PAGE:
Temporal Design of Observational Studies22-03-2021
Observational studies are those in which the researchers only observe events without intervening or altering the standard clinical practice. They may be conducted over a period of time (a longitudinal study), whether prospectively (over time) or retrospectively (based on past events); or at a given moment (a cross-sectional study).
Longitudinal studies use ongoing or repeated measurements to follow-up on individuals over extended periods of time, often years or decades, until the effect proposed in the hypothesis occurs. The data collected may be quantitative and/or qualitative in nature.
This type of study is particularly useful to assess the relationship between risk factors and the development of a disease, as well as to study the outcomes of therapies over different periods of time.
They can have two different designs based on the follow-up over time, whether towards the future (prospectively) or the past (retrospectively):
Once the start of the study is established, a follow-up of the population over time is conducted, analyzing the trend of any phenomena previously observed in a given population.
Conceptually, cohort studies should be considered prospective, since they are mainly characterized by their forward direction, from exposure to the risk factor to development of the disease, which always happens after exposure.
These types of studies are used to look for causes based on an effect that has already happened. Comparisons are made between groups of sick individuals (cases), and groups of healthy individuals (controls). Retrospective studies are conducted based on clinical observations or through special analyses. Based on the frequency observed in each of the groups exposed to the study factor, a statistical analysis is made. If the presence of the study factor is established, then said factor and the disease can be associated.
Among analytical studies, case-control studies are considered retrospective, because the time of commencement of the study is established once the effect or the disease has developed, and researchers go back in time to assess prior exposures to the risk factor or potential causes. In the case of cohort studies, those where the disease under research developed before the study started may be considered retrospective. The latter design is known as a retrospective cohort study.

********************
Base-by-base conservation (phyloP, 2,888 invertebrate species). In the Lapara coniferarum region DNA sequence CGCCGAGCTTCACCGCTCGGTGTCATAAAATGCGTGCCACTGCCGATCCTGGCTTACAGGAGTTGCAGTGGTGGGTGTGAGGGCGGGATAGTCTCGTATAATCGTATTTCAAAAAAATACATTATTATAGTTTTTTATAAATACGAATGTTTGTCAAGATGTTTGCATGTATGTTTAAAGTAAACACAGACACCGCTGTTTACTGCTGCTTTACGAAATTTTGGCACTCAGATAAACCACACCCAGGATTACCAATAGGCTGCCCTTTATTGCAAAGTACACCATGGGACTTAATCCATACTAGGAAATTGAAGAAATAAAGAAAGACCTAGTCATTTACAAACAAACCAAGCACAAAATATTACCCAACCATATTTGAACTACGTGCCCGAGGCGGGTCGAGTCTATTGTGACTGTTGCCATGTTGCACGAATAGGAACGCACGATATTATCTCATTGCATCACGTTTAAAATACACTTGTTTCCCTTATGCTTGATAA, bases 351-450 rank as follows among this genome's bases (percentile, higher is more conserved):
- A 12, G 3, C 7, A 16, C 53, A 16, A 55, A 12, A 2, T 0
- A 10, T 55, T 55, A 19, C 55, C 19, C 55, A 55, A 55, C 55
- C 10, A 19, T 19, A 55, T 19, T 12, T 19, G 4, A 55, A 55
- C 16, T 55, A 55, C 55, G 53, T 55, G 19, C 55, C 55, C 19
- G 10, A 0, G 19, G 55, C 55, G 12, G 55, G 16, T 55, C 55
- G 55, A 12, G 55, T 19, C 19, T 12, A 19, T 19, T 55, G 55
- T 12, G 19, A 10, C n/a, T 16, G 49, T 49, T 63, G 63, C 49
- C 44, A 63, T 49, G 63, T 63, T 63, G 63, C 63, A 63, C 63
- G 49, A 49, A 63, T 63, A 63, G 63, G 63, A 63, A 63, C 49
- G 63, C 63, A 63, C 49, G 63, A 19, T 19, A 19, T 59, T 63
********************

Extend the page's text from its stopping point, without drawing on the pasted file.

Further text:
Retrospective studies are faster than prospective studies, and their cost is lower. They are simple from the methodological perspective, they can delve into the assessment of variables, and are highly useful when researching rare diseases. However, they are often subject to bias (errors affecting research observations), only measure the risk of the disease indirectly, generally study one or very few variables, and are inadequate to measure intermediate variables or those that change over time.
In a cross-sectional study, the researcher measures the outcome and exposures for the participants at the same time, and there are no follow-up periods. The study is conducted at a given moment in the evolution of the disease or event of interest (EOI). Participants are selected simply based on the inclusion and exclusion criteria established for the study, and not based on the outcome, as is the case with case-control studies, nor on the state of exposure, as for cohort studies.
This type of design is used for population surveys and to assess the prevalence of diseases in clinical samples. Based on the results obtained, the prevalence of the disease can be estimated. Prevalence is understood as the proportion of subjects in a given population, at a given moment in time, that have a disease or EOI. These studies are usually less effective to examine cause-effect relationships. This design also allows to estimate probability ratios to assess the association between exposure and outcomes. The information collected may be useful for the subsequent design of cohort studies.These studies may be conducted relatively more quickly and are less costly than longitudinal studies.